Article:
In the aftermath of the attacks on Paris, Beirut, and other cities around the world, I’ve been doing some thinking.
I’ve seen a lot of posts about what we should or shouldn’t do in response to the Syrian refugee crisis. I’ve seen a lot of posts about how we should or shouldn’t pay attention to various disastrous events that happen. I’ve even seen some (really dialed-in) posts about the parallels to the story of the flight of the Holy Family as refugees, and our responsibility as Christians.
But I want to spend a few minutes writing the post that only I can write, which is the one about my own reaction to the two attacks.
I heard about the Paris attack first. I was at a fancy dinner event. The glitzy outfits and bubbling laughter seemed dissonant alongside the updating news reports of multiple shooters and over a hundred dead. I felt sad.
The next morning was the first time I saw any news about Beirut. Much has been made on social media now of the difference in grief and empathy and outrage expressed by Americans/Westerners on Facebook over the Paris attacks compared to the one just a day earlier in Beirut, Lebanon. At first when I saw an image pointing out this discrepancy, I shared it and chimed in with a mental, “Yeah! We should pay attention to both!”
But today, especially as I’ve been reading The New Jim Crow and thinking about the role of the unconscious, implicit gut impulses we have in our complicity in systems of inequality, I decided to take a look at the only realm over which I have total control: myself.
So let’s start here:
First things first, let’s just get it out there: it’s true. I do care more about the attack in Paris than about the one in Beirut. I react more strongly to the attack in Paris than to the one in Beirut. And, if we’re being totally honest, I probably also care more about the people in Paris than the ones in Beirut.
Why? Because when I think about Paris I think about people like me, and an attack there feels closer to home. And when it feels more personal, I react more. Because if it could happen to a city like mine, it could happen to me.
I am a third- and fourth-generation European American on both sides. Many of my forebears have trod the soil of France at various times, most recently by participating in the liberation of France during WWII. Heck, I’ve even been to Paris myself. My own personal history, culture, travel experience, and language all tie me to Europe and/or Paris.
Compare that to Beirut. I admit, I actually had to look it up to even know that it was in Lebanon. I know no one from there. My family is not from there. I have never been there. I would be hard-pressed to find Beirut on a map, let alone tell you much about the people. The little I do know is telling: I know it sounds Middle-Eastern. (Read: “foreign” / “brown” / “Muslim”)
That leads me to my next observation, which is that what I’ve learned over the years from school and media coverage plays a factor as well. It seems that there is “always” “some” explosion or suicide bomb or terrorist attack of some kind happening “over there”. Throughout my entire awareness of news media, I can’t remember a time where there wasn’t seemingly endless coverage of seemingly endless violence all across the Middle East. This leads me to assume that violence, even terroristic violence (perhaps especially terroristic violence), in the Middle East is normal and expected. Just another attack in a series of never-ending, normal, everyday events. Nothing to see here. Move along. It’ll stay over there.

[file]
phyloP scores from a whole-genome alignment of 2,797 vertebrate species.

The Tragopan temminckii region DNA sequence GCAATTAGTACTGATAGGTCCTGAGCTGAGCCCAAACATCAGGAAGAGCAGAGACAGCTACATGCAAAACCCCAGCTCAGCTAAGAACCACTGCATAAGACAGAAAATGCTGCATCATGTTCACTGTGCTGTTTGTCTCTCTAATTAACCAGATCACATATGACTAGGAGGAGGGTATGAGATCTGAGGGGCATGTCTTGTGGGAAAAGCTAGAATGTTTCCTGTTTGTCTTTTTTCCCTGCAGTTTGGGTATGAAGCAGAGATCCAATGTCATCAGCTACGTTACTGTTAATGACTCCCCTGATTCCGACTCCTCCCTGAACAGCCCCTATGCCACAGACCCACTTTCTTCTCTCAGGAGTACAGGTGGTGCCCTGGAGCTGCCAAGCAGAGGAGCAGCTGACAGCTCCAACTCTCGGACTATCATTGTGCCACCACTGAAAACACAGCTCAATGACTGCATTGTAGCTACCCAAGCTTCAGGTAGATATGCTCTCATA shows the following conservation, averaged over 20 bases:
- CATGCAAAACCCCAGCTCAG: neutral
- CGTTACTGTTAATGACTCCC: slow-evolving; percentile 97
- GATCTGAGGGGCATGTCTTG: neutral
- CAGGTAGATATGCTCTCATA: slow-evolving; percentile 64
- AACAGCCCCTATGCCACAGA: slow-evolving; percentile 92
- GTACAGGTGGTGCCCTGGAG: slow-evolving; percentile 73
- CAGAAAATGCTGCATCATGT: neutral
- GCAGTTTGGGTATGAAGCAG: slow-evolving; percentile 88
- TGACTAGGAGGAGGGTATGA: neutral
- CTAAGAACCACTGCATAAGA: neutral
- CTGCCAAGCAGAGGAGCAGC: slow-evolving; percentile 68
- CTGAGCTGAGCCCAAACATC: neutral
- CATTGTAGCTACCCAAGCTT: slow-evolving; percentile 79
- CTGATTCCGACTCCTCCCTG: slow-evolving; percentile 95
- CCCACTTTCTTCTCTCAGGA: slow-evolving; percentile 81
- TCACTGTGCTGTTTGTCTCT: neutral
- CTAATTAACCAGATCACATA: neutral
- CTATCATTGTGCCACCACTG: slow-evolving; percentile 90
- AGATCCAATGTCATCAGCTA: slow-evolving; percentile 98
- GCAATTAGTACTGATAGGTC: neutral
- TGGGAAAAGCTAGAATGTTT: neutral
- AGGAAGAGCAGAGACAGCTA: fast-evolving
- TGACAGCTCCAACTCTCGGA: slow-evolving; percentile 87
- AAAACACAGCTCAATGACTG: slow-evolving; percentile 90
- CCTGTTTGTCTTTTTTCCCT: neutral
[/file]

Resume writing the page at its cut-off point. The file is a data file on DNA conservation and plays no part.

Compare this to my shock at hearing of a terrorist attack in Paris. But this is PARIS! Things like that don’t happen there! Underlying those unthinking thoughts are more ugly assumptions: Paris is immune from violence. “We’re” more peaceful (aka civilized) than “them”. How did “those people” bring “their” violence to “our” impenetrable fortress of civilization?
Basically, if I’m totally honest, I’m pretty fine with violence and terror… as long as it doesn’t feel like it can get me. And that feels shameful.
It feels gross to look inside and see that all of those thoughts are inside of me. But they’re in there. And ignoring doesn’t make them go away. Just because I don’t want to think those things doesn’t mean I can just make them disappear from my brain!
But rather than hiding behind defensiveness, it’s better to just get it out and then start the work. The first step to recovery is admitting you have a problem!
So yes, we should pay just as much attention to violence in Lebanon as to violence in France. But don’t just jump straight from “error” to the “correct” thing — it’s also important for each of us to take the time to actually unpack the “what’s going on under the surface” of why we identify more closely with Paris. Only when we can honestly name and own our yuck can we confess, repent, and begin to open up and allow God to give us true compassion for all the people, not just the ones that look the most like us.